“It’s God’s plan.” (Or, the one about Christian religious beliefs, which are very much embedded in the American culture)
Is it? Is it really? Does that make any sense? And please don’t tell me that “God works in mysterious ways,” or “God only gives us what we can handle.” Even if the word “God” is replaced by “Universe,” does anyone really think that there’s a puppet master in the sky? One who loves us so much that he gave his only Son to save this world but still allows children to be raped, trafficked, abused, stolen, murdered? Or a god that’s passively allowing children to be gunned down in their schools, despite all the “thoughts and prayers” that have been sent up? Does anyone really believe that the same god who ignores these horrors then decides to weigh in on something as inconsequential as which football team should take home the national championship?
It’s not up to a God-up-there to heal this ill society. It’s up to us. This is only possible if we wake ourselves up and stop telling each other fairy tales that keep putting us to back sleep.
How to Wake up.
They say that “Breaking up is hard to do.” But so is waking up.
And even then, waking up is not an event, but a process. Seeing the wallpaper again is just one thing; preparing ourselves to strip it off is another. In the face of change, suddenly the effort to remove the cultural mythologies from our collective subconscious seems nearly insurmountable. This is why if we really want to wake up, we must get serious about it. We must commit. We must have more than a “vague ambition.”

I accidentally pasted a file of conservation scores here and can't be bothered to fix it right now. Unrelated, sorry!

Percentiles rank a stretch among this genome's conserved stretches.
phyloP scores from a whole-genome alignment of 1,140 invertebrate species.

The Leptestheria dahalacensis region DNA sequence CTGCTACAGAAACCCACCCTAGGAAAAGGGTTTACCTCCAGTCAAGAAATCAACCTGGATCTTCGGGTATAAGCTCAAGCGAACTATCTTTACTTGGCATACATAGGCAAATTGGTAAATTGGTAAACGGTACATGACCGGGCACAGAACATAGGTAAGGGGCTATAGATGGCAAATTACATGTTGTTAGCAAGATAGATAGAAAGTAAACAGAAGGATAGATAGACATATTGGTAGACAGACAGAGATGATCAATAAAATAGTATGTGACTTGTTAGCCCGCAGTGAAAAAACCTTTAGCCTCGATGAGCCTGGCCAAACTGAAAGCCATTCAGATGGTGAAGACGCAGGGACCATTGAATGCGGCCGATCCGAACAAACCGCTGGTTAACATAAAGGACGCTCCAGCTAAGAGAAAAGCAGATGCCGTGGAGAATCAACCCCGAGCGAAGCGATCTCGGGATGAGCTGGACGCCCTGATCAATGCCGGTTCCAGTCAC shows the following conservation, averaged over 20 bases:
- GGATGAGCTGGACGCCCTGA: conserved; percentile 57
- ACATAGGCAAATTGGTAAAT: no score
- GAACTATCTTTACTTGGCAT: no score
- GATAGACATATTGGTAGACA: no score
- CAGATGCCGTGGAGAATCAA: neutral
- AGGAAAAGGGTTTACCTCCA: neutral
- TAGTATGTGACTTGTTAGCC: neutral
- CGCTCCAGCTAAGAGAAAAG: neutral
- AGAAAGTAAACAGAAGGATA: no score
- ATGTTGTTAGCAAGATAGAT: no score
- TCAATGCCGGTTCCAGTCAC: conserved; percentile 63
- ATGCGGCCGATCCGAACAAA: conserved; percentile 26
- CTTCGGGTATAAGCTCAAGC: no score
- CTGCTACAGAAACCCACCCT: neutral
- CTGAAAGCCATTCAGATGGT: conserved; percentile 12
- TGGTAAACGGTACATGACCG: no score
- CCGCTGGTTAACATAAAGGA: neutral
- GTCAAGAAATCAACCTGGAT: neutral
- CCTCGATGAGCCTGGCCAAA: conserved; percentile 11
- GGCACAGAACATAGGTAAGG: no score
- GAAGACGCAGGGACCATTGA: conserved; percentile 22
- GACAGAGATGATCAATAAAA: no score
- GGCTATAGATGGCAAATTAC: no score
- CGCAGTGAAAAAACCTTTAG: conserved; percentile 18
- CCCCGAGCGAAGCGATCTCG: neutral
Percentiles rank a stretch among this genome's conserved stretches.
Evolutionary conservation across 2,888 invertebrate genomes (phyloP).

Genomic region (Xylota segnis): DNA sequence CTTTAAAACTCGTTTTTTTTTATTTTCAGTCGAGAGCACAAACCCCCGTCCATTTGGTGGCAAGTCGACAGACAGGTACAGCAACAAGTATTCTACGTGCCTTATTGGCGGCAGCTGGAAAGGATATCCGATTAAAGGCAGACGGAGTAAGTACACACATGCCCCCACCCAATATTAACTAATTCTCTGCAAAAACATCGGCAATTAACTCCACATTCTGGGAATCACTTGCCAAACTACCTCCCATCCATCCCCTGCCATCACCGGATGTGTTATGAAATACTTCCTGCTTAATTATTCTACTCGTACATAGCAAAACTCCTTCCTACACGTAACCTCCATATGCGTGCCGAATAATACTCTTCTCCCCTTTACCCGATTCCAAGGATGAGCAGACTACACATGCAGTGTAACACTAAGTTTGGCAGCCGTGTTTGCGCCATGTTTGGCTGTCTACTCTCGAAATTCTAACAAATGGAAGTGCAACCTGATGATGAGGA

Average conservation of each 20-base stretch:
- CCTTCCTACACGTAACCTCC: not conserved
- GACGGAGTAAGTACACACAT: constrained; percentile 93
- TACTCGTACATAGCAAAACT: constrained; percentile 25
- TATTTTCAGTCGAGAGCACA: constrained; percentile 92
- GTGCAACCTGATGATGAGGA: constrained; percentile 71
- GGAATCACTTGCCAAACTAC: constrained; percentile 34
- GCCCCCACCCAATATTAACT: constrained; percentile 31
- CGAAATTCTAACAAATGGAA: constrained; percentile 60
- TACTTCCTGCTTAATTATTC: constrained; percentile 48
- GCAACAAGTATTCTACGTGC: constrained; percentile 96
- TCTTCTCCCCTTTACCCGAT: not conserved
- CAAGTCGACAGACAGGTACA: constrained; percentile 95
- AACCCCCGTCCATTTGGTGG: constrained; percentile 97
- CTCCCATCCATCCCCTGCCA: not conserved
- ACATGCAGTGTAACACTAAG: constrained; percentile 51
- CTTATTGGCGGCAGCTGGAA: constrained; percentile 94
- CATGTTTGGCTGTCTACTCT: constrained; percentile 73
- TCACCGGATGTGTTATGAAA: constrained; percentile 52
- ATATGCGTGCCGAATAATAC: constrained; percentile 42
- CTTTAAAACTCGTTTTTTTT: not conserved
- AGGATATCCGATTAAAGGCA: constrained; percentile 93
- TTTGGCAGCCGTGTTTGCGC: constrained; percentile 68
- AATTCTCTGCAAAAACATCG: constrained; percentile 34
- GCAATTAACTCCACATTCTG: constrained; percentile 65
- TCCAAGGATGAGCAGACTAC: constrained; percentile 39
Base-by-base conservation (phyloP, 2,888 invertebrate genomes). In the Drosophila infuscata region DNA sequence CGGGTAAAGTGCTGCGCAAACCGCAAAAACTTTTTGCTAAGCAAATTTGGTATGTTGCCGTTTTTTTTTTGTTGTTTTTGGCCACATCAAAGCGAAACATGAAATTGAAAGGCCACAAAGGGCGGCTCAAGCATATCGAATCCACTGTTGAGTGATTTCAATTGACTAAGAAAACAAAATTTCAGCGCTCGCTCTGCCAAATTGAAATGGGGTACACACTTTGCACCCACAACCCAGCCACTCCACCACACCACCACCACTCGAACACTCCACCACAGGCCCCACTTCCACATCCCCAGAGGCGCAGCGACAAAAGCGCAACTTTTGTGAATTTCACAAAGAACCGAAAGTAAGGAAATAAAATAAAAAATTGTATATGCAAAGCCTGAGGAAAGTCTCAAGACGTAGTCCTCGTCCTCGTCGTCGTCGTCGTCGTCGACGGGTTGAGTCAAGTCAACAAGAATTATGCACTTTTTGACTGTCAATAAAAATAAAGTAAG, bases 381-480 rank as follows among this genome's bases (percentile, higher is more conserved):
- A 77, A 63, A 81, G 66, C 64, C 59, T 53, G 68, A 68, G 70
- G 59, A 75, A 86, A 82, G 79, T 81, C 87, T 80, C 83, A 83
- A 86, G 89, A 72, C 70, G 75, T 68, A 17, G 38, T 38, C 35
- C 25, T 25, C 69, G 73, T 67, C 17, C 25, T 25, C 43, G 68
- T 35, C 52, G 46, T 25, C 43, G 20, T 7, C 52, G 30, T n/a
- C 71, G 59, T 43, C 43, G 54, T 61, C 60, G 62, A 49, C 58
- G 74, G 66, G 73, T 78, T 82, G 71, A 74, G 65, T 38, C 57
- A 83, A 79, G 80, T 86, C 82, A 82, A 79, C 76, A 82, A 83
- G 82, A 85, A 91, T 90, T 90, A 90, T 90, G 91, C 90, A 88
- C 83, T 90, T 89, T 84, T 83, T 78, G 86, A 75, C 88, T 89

“If his was more than just a vague ambition, if he [Truman] was absolutely determined to discover the truth, there’s no way we could prevent him.” The Truman Show
And know this about the process of waking up: there will forever be another layer of brainwashing we must reveal and discard, no matter how fervently we take on this work. It’s because everywhere we go, the cultural mythology hums in the background, calling us back to sleep.
If we want to be true agents of change, we must remain vigilant. We have to pay attention to how easily and how often we can fall back into complacency or defeatism. Waking up is one thing, but staying awake as an entirely different (and much more challenging) process.
Staying asleep might seem like we are staying safely out of the way, but it’s a passive/aggressive immobility in a culture that needs some fierce rogue agents fighting for change—change is to a healthier, safer, freer society for all of us, not just a few.
We are here to wake up and stay awake. It begins, and it continues, now.
Time to take that wallpaper down and see what’s really underneath.